For hundreds, if not thousands of years, parents have known that reading bedtime stories can help kids relax and fall asleep more easily. They also help develop reading skills and in emotional child development, but you may not be aware that they also act as a form of hypnosis. In which case the content of some of the stories we share with our children may need to be re condidered.

Research around brain waves has revealed that there are 4 main wavelengths or types of brainwaves, divided into predominant speed ranges or patterns (cycles per second or hertz (Hz)): Delta, Theta, Alpha and Beta. Delta being the longest and slowest brainwave at 0.5 - 4 Hz, while Beta brainwaves are much shorter and faster at 13 - 30 Hz.

As adults we spend most of our waking, consciousness in the alert Beta state. When we are dreaming, in deep hypnosis, meditating, or "in the zone" such as occasionally occurs in sports or music, we enter the Theta state. This also happens as we are drifting into sleep and just as we are waking up.

Personal development experts tell us that these are the most effective times to repeat affirmations, use visualisation or review our goals. Because we are in the Theta state, the positive messages get past the filters of the conscious mind and can plant helpful suggestions directly into the subconscious.

When a child is between the ages of 2 and 6, their brainwaves are predominantly in the Theta state, which helps explains their rich imagination and creativity at this stage of child development.
From six to twelve years of age, children's brainwaves accelerate to the Alpha state.
As adults the Alpha state occurs when we meditate, daydream or enter the lighter states of hypnosis or highway hypnosis as you may have experienced when you drift off when driving a familiar route.

Children between 2 and 12 therefore, are typically in the same brainwave states as adults are when in hypnosis, meditation or day dreaming. Which are precisely the states where we become most suggestible.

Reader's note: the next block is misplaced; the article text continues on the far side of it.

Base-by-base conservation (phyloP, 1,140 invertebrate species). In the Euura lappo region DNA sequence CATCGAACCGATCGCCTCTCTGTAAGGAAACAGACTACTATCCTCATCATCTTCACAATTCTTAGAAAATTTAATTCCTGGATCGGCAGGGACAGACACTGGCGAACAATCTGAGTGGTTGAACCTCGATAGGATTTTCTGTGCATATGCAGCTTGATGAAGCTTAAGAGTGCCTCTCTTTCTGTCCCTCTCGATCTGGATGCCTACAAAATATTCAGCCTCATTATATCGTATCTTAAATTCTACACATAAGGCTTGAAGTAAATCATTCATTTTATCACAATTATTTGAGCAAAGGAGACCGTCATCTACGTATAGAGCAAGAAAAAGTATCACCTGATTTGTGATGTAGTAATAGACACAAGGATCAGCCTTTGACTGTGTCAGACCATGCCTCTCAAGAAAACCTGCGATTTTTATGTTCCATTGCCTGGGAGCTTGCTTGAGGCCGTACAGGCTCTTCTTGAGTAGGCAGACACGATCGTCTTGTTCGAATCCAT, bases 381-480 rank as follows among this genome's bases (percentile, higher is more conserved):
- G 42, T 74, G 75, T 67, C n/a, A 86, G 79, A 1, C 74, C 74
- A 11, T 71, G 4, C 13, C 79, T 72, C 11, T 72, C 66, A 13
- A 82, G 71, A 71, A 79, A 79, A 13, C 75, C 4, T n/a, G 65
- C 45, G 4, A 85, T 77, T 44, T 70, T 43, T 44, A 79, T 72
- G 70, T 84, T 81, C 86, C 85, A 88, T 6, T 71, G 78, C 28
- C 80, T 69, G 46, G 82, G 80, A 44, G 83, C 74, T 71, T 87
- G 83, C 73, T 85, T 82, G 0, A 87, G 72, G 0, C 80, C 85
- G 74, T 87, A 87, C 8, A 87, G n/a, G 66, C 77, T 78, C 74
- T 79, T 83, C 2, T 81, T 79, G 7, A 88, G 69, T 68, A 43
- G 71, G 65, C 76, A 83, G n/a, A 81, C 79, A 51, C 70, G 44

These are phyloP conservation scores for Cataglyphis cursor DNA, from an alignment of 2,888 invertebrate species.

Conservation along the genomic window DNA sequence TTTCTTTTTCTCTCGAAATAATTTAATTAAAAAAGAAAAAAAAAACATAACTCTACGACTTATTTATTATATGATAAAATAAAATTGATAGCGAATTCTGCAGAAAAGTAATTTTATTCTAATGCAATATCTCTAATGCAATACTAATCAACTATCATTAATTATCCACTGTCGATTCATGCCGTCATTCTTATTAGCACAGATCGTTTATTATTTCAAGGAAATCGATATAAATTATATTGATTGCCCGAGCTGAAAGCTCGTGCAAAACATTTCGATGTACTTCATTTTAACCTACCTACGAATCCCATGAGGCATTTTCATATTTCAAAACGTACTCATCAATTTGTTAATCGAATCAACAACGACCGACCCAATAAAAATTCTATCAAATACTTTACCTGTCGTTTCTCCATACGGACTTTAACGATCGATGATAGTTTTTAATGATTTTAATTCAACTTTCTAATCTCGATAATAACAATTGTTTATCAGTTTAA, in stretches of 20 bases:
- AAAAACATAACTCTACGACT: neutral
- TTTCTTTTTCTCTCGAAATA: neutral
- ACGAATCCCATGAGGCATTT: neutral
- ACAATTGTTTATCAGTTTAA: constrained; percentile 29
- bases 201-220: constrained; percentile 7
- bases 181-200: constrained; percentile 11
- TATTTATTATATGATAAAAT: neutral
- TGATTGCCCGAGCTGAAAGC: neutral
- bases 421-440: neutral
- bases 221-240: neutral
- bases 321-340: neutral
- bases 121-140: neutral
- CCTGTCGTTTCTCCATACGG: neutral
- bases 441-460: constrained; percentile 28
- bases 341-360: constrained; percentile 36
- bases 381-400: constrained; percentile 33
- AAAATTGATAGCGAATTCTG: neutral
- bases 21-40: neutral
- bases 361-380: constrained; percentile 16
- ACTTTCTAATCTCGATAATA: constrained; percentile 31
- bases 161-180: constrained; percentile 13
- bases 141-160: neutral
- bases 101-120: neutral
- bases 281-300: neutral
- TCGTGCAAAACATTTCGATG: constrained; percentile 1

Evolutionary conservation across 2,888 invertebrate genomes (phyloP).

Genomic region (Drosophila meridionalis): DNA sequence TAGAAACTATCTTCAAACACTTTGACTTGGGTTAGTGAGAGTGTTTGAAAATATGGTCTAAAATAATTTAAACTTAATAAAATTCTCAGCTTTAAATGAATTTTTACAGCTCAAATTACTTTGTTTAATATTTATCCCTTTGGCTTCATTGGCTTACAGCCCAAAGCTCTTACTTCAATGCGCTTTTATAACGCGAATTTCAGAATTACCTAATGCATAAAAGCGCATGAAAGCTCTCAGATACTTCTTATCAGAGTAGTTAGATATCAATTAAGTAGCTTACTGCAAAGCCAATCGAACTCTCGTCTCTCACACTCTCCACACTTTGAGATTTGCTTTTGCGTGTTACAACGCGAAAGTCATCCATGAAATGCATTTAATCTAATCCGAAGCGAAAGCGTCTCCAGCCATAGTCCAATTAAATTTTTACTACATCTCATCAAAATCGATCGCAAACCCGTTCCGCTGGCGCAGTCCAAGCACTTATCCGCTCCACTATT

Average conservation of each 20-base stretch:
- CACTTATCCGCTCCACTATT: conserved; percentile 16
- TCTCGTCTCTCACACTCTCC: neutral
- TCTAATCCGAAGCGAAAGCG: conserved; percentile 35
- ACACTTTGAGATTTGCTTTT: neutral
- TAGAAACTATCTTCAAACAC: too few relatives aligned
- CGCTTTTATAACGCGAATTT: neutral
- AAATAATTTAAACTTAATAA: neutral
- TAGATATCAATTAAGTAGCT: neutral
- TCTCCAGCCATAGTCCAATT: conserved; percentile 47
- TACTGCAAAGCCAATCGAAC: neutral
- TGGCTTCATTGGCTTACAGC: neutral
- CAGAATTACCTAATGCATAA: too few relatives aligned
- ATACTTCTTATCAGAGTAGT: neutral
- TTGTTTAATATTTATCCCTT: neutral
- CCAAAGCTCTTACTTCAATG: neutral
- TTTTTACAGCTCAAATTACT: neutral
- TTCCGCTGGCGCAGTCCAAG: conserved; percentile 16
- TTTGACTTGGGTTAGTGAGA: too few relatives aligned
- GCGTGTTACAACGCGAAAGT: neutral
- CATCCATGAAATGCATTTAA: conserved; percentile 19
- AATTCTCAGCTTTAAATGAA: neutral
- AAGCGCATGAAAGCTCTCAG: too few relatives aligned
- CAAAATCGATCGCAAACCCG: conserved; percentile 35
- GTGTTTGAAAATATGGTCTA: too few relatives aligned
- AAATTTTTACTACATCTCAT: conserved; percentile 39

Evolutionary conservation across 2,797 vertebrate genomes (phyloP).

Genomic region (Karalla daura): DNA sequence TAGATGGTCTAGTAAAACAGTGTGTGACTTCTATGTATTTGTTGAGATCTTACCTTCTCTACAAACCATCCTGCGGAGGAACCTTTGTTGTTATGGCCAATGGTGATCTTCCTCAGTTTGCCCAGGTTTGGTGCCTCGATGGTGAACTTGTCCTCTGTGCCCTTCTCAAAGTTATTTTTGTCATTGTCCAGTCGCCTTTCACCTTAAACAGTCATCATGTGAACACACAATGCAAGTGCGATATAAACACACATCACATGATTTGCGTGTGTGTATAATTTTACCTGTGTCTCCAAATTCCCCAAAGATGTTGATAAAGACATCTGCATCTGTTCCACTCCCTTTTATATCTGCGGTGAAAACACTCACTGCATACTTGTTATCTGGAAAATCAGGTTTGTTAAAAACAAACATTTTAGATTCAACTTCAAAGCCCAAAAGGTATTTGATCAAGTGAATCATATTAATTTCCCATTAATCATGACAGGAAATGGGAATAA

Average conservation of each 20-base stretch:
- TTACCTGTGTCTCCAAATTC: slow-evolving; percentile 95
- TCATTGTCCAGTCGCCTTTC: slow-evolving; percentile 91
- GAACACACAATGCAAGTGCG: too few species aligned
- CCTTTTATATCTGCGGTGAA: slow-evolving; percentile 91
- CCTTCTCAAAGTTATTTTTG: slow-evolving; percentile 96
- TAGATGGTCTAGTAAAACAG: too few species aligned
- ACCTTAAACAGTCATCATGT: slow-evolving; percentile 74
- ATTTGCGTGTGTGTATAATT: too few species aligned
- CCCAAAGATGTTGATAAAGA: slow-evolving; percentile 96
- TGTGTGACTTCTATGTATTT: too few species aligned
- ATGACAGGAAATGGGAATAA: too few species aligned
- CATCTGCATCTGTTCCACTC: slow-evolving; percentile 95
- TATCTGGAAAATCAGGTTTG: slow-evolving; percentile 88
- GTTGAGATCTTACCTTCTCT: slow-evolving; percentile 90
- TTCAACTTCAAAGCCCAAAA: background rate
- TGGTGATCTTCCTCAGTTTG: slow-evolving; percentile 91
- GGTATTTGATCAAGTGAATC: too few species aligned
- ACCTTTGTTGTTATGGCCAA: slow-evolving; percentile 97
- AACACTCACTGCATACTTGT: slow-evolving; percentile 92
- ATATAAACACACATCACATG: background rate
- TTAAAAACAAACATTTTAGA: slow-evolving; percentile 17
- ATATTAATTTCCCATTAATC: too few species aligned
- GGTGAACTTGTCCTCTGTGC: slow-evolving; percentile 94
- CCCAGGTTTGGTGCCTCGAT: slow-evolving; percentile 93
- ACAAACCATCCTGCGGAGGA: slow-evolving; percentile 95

What makes this even more important is that bedtime stories are the last thing your child will hear before falling asleep and will play in the subconscious part of their mind all night.

During the golden age of child development, where they unquestionably believes in magic, Father Christmas and the Tooth Fairy, you have a golden opportunity to program them for maximum success. Or, on the contrary, careless, negative words and influences can become harmful hypnotic suggestions that form powerful obstacles to the developing personality. Even after children begin to reach the age of reason they generally go in and out of hypnosis fairly regularly, using their imaginations to amuse themselves and spending a lot of time “in their own little worlds.”

“Perhaps, the best way to understand the importance of bedtime stories is to look back and recall some of your own favourite stories from childhood,” says Sandra Dye, Psychotherapist and Child Expert, Developer of the: 5-Step Parenting System - Stay Connected To Have Influence. “As an adult, you may even notice that some of the messages in your favourite stories have played out in your life in some instrumental way.”

What becomes clear therefore is the need to be very aware of the suggestions we are giving our children that will have an effect on their adult life. Are you for example through bedtime stories, suggesting to your children that the world is full of opportunity or a scary place?

The Financial Fairy Tales series of books have been written to help empower children through the discovery of positive values and life affirming messages around money and business.

Consider carefully the positive beliefs and values that you would wish your children to grow up with. Whether developing their self image, confidence or their understanding about what is possible or beyond their reach. Positive, empowering messages will create positive, empowering beliefs.

Author's Bio: 

Daniel Britton is a Financial Education expert, author and inspirational speaker.
His Financial Fairy Tales series of books and resources promote financial literacy for kids through fun and engaging stories.